It's hard for me to resist being jealous of other people's businesses. But jealousy hasn't helped me create a healthy business or helped me become who I want to be. It’s difficult to resist jealousy, but it’s so important to fight it because it’s so destructive. Below are 5 thoughts that may help you to resist jealousy and even celebrate others’ successes:
1. Jealousy destroys your view of yourself and your business, which in turn hurts you and your business
Jealousy is displeasure with your own qualities due to comparing yourself to others. Inaccurately assessing yourself in comparison with others can lead to self-loathing and a lack of motivation because you don't believe you can do well. When I’m jealous, I spend too much time watching what someone else is doing and becoming depressed about how I'm not like them, instead of working hard to use my talents to better the world. This ruins both me and my business.
The key to breaking this discontentment with ourselves is knowing that we all have unique talents, abilities and creativity that are valuable and needed. Just because someone has success in one area doesn’t mean you can’t be successful in your area. We each have unique talents and we make a difference in the world when pursue our own talents instead of longing to have someone else's.
2. Jealousy destroys the lifeblood of business
Connections and relationships are the lifeblood of business. But jealousy tears away healthy relationships. When we are jealous, we miss out on growing relationships with people. We miss out on celebrating others’ successes with them. Through this we hurt them, our businesses and ourselves.
3. Jealousy destroys opportunities to learn
If we view someone as successful, we should try to learn from them. But when we are jealous, we generally don’t try to learn. When I’m jealous, I don’t feel like being vulnerable and positioning myself as a student, but that is the one thing I should be doing. Jealousy has to be set aside in favor of humility, so we can learn from those we deem successful.
4. You may be Jealous for no reason
Business success isn’t difficult to front, at least in the short-term. More businesses than you may think have a successful appearance on the outside but are a struggling, unethical mess on the inside. Jealousy comes from a perception we make of another's success. There’s a chance that the success we're jealous of is actually a front - so we shouldn't really be jealous. If you are jealous and your perception is inaccurate, then you’ve incurred all the ill-effects of jealousy for no reason. Remember, you could be wrong about what you perceive, so there may be no reason to feel jealous at all.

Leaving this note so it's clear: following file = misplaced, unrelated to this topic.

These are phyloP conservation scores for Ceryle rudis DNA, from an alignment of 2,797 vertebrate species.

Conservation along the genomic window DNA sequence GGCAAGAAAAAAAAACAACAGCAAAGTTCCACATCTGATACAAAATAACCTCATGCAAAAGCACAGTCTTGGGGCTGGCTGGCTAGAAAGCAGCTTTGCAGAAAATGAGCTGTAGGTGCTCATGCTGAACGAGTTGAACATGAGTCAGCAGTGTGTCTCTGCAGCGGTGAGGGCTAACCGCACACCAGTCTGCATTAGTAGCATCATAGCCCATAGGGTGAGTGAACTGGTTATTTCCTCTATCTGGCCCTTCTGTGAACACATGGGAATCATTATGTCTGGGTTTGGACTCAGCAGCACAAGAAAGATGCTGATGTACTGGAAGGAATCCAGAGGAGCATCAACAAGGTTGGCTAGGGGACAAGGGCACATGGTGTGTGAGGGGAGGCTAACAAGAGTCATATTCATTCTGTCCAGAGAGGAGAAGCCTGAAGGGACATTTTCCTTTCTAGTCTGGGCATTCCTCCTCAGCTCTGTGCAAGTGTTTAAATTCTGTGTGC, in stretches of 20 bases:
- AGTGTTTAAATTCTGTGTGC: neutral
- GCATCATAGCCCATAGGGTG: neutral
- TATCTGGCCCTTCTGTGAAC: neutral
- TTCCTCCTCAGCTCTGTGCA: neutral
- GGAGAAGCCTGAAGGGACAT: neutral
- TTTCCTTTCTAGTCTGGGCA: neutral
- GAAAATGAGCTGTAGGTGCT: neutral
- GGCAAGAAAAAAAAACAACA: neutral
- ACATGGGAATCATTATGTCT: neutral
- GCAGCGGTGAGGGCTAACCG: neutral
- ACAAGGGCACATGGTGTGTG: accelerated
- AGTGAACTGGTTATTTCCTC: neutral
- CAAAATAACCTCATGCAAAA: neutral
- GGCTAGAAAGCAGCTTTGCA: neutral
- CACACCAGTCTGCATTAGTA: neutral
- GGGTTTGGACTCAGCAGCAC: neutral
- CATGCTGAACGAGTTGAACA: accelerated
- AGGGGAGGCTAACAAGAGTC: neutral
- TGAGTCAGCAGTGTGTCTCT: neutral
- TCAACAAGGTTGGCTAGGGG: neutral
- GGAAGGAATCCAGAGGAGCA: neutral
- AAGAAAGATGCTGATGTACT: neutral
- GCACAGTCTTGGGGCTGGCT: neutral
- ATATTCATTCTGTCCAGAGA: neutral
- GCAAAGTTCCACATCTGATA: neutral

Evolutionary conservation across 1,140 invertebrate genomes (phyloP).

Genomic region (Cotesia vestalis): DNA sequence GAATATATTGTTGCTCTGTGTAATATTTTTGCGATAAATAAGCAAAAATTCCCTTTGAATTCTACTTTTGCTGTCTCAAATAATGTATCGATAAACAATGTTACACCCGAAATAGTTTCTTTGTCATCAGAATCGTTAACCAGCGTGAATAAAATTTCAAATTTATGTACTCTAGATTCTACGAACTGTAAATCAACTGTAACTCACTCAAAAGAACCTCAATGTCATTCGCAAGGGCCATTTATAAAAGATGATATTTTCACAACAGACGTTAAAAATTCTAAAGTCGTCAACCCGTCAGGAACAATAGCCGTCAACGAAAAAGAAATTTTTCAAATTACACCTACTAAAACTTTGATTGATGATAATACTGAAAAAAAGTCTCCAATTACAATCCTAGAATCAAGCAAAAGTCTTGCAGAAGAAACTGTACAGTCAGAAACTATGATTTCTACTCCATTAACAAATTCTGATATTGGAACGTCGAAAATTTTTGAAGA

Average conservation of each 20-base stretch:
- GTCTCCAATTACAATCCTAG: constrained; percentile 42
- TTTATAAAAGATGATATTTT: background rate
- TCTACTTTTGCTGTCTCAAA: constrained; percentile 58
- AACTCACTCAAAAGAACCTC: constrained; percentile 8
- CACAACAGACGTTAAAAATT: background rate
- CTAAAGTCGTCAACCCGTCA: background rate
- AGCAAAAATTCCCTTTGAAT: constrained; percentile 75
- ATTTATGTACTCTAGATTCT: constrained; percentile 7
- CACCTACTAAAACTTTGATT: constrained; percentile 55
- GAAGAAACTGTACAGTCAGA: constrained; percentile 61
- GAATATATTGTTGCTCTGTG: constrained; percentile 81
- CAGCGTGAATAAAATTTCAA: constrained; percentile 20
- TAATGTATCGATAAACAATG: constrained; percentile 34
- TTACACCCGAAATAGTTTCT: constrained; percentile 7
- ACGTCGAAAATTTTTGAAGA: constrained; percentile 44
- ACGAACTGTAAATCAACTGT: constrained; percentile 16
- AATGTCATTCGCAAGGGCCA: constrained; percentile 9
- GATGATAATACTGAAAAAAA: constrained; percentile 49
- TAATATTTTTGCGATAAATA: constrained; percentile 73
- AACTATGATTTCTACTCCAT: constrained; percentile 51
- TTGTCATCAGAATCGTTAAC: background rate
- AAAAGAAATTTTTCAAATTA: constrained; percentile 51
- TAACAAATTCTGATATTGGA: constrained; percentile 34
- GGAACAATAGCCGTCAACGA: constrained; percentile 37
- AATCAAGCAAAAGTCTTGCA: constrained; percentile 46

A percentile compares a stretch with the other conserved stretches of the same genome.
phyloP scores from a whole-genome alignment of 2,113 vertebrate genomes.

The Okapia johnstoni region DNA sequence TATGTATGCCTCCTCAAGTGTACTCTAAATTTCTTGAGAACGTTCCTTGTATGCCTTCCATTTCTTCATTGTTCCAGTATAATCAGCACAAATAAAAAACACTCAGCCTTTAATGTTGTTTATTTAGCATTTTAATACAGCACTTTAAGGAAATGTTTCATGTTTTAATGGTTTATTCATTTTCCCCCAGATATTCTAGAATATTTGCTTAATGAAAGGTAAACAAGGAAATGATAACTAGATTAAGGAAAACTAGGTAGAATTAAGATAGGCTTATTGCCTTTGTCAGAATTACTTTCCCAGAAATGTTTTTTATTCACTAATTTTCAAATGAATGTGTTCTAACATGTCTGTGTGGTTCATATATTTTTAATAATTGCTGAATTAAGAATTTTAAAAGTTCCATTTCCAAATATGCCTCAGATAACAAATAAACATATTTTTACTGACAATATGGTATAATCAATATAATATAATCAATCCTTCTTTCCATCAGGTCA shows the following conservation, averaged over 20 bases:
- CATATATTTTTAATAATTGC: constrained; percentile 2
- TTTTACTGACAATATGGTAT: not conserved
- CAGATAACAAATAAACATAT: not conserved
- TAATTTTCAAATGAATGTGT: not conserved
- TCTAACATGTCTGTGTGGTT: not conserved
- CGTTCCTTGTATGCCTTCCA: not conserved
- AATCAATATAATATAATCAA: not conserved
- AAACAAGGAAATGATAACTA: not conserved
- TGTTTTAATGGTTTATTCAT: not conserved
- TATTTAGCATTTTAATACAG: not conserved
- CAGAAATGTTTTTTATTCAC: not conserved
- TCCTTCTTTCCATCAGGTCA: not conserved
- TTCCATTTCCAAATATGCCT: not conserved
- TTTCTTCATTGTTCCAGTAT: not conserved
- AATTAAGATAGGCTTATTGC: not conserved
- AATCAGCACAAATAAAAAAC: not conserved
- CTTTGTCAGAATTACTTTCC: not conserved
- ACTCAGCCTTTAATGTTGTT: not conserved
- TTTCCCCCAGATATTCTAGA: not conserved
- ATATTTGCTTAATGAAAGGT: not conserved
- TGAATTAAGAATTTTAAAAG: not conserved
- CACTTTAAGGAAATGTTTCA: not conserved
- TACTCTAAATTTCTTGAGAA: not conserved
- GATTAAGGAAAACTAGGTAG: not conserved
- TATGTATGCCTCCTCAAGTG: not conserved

5. How you define success affects your likelihood for jealousy
If you define success as a destination then you will always be jealous of those who have reached it already. It's in our human nature to desire growth and when we reach one destination, we long for another. Jealousy will follow each new goal unless you know success isn't a place you arrive at. Success is when you're content in the journey.
Creating a healthy business requires that jealousy is removed. If left untreated, it can infect your otherwise healthy business and cause your entire entity to suffer. As hard as jealousy can be to resist, the benefits of eliminating it are great. Let it go. You and your business will be healthier for it.
As an aside: Our struggle with jealousy lies in our inaccurate perspective of who we are and of what success is. A week ago I thought about how cool it would be if you could have an outsider observe your life and tell you how awesome you are (kind of like It’s a Wonderful Life). Would you like that? If you’re jealous and feeling down on yourself and don't want to stay there, I'd be happy to help by giving you my honest opinion on how awesome you are. Simply email me by clicking the mail symbol below or tweet me by clicking the birdie. Either way, know that you are unique and needed. Seriously.